Wondrous Words Wednesday is a fabulous weekly meme hosted by Bermuda Onion, where we share new (to us) words that we’ve encountered in our weekly reading.
Julian Barnes' The Pedant in the Kitchen
was such a rich source of Wondrous Words that I have more this week. I blogged the first installment back on November 23
1. Risible (Adjective)
We've all done some pretty risible things in our time- I know a Canadian novelist who once tried to make pesto from dried basil- but nothing quite as risible as this.
i) Relating to laughter or used in eliciting laughter
ii) Eliciting laughter; ludicrous
iii) Capable of laughing or inclined to laugh. The Free Dictionary.
2. Strimmer (Noun)
I shan't enter the absorbing debate- a recent long-runner among correspondents to the Guardian- over how to peel one without blubbing, except to warn you that if, as I once did, you try wearing a pair of strimmer's goggles, the plastic lens will quickly steam up and there will be much blood on the chopping board.
Moderately obvious from context, and easily solved by a Google image search, but I'd never come across strimmer before. It is what we Aussies would call a whipper snipper.
3. Obeisance (Noun)
In any case, what do cookbook writers want? More obeisance?
i) A gesture or movement of the body, such as a curtsy, that expresses deference or homage.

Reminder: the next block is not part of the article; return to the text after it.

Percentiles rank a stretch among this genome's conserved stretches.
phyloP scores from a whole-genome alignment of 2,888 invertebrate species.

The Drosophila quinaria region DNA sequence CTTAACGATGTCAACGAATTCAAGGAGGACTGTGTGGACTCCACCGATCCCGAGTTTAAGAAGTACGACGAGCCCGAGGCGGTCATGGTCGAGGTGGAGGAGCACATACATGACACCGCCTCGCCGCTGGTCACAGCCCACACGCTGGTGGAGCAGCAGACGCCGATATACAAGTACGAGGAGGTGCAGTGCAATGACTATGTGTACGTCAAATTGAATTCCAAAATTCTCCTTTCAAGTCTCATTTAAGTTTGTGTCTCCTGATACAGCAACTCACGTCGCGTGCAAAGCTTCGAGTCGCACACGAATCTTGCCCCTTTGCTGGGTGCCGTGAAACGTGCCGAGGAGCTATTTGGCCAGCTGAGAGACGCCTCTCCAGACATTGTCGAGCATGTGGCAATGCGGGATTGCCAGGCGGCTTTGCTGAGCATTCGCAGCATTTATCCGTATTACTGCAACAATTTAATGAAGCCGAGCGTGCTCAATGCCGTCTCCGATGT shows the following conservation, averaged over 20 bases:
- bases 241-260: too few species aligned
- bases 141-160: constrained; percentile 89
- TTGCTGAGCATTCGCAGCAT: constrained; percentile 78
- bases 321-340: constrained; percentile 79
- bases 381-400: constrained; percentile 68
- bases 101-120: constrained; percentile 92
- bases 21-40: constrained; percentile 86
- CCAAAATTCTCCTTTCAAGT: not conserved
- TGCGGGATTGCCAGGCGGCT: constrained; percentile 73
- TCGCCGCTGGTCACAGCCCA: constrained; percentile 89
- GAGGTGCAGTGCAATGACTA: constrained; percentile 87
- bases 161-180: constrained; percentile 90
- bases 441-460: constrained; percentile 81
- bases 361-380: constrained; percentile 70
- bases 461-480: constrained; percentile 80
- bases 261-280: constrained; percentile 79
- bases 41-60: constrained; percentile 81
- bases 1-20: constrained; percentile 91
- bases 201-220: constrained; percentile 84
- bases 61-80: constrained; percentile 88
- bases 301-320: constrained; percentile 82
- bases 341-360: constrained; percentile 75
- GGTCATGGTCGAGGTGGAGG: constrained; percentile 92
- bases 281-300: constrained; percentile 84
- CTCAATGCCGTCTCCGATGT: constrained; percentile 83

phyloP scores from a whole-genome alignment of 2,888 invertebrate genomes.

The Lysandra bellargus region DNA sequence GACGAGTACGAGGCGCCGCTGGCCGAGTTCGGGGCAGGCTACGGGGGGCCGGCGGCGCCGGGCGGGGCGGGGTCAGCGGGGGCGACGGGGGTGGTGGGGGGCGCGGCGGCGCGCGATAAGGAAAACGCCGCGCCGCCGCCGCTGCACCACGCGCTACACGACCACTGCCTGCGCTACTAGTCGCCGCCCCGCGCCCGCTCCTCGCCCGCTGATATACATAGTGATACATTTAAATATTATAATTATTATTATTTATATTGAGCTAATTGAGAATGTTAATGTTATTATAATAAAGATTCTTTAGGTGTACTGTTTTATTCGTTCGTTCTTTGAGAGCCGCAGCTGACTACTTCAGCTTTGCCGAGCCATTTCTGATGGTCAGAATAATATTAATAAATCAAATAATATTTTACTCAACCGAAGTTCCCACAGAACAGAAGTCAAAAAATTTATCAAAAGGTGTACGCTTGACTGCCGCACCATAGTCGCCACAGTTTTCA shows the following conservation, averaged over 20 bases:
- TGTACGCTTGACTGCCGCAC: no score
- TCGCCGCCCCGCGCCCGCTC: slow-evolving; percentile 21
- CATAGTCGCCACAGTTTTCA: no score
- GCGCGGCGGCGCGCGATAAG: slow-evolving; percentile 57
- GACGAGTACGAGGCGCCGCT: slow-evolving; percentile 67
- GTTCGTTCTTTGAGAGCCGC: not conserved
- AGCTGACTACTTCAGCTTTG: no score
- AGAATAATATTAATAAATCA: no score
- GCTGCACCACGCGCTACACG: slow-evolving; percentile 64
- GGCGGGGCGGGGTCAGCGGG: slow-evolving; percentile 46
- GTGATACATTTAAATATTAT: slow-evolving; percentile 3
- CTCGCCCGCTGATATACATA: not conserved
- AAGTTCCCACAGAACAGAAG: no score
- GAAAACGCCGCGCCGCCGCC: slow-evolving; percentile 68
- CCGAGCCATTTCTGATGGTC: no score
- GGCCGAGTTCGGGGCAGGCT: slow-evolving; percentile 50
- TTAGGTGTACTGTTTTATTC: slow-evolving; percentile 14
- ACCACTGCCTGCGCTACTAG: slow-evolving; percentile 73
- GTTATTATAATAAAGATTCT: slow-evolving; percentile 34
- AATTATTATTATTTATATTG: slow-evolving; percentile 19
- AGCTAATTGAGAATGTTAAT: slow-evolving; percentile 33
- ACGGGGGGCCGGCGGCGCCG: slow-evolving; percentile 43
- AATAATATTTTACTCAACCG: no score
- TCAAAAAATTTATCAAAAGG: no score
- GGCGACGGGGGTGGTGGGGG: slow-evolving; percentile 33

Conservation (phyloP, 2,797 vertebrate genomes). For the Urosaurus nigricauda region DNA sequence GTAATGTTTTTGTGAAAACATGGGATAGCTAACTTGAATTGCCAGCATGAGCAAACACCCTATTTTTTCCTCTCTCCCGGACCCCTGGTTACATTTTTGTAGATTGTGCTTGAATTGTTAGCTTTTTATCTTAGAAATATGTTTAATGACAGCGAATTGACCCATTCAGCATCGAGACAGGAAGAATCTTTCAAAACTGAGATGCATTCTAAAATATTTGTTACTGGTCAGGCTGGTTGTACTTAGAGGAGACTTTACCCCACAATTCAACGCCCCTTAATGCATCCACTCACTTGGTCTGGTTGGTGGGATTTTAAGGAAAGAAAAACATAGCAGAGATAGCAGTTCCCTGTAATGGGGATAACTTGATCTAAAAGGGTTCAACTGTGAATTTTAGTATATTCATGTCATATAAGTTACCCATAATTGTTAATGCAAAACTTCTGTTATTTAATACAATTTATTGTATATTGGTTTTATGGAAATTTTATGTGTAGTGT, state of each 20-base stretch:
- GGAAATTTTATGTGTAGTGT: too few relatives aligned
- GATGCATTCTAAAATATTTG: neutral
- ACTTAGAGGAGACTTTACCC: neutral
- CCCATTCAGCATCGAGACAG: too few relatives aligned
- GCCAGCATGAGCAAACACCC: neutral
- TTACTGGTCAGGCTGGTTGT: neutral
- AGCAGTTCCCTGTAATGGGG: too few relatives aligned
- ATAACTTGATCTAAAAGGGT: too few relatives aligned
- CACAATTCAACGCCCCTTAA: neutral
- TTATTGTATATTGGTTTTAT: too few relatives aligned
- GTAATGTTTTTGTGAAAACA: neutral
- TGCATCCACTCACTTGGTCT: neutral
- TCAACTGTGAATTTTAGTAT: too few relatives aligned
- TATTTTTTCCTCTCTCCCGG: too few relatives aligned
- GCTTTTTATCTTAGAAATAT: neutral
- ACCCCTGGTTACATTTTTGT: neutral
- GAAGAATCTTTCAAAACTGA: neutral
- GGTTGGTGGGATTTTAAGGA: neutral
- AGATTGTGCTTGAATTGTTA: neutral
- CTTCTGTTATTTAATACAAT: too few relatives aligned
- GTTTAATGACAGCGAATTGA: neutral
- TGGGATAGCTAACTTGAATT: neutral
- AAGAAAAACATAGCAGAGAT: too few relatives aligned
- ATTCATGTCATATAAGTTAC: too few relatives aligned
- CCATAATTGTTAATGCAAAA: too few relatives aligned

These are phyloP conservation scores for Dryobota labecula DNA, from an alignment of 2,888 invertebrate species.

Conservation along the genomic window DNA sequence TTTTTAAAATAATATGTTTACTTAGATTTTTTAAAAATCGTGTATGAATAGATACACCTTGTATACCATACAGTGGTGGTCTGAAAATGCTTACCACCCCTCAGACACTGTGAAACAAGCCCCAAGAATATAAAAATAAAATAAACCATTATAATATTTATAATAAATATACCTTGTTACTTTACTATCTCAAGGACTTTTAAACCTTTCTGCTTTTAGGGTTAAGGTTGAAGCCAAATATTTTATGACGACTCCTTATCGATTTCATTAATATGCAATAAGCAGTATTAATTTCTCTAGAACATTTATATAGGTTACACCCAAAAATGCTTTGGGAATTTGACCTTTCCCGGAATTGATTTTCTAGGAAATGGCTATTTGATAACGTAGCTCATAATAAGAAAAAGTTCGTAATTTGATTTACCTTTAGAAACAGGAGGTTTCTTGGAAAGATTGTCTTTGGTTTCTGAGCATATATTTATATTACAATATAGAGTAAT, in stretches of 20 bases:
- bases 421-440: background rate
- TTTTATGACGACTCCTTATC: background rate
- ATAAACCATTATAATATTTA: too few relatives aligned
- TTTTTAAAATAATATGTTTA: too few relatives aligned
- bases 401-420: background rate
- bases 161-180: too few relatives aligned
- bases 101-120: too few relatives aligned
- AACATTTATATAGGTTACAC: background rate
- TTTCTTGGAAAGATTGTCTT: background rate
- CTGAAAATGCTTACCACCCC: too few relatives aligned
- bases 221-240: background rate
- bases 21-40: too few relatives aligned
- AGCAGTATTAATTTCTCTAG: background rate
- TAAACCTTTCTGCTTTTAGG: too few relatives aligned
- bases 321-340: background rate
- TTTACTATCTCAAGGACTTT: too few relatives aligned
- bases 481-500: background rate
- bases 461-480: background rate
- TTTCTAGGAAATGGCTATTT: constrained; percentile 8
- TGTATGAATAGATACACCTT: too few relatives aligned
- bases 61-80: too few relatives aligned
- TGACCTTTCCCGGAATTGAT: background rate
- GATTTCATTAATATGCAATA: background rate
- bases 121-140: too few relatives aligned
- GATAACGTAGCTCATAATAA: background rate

ii) An attitude of deference or homage. The Free Dictionary.
4. Voluptuaries (Noun)
Perhaps there really were houses with a butler's pantry; perhaps voluptuaries really did pile slag heaps of soft fruit on to stemmed porcelain display plates, and serve dishes of stuffed quail in the shape of a Ruritanian crown.
A person whose life is given over to luxury and sensual pleasures; a sensualist. The Free Dictionary.
5. Marmande (Noun)
"Now we might extend the picture to include high-rise blocks, patched with vegetation on every balcony- Marmande and plum tomatotes in pots, herbs in window-boxes, courgettes and squashes trailing round the doors.
Marmande is a variety of tomato
, and also a town in France
6. Capybara (Noun)
His alimentary canal has down the years played host to cayman, capybara, rat, agouti, armadillo, monkey, monitor lizard, maggots, palm-grubs, and other life forms.
Capybara is the largest rodent in the world
. They live in South America.
Similarly 'magel-wurzel'. This began life as 'mangold-wurzel', literally 'root of the beet'; but people (German people, that is) misheard it as 'mangel-wurzel', 'root of scarcity'.
It is a root crop generally grown as fodder for stock
, but can be eaten by people too.
8. Toby jug (Noun)
Having Mrs Beeton on your shelf was like having a chromolithograph of Queen Victoria on the wall, or a toby jug of Florence Nightingale. It was both reassuring and a vaguely patriotic statement.
A Toby jug is a pottery jug in the form of a seated person, or the head of a recognizable person (often an English king). Wiki.
The Americans even have a Toby jug museum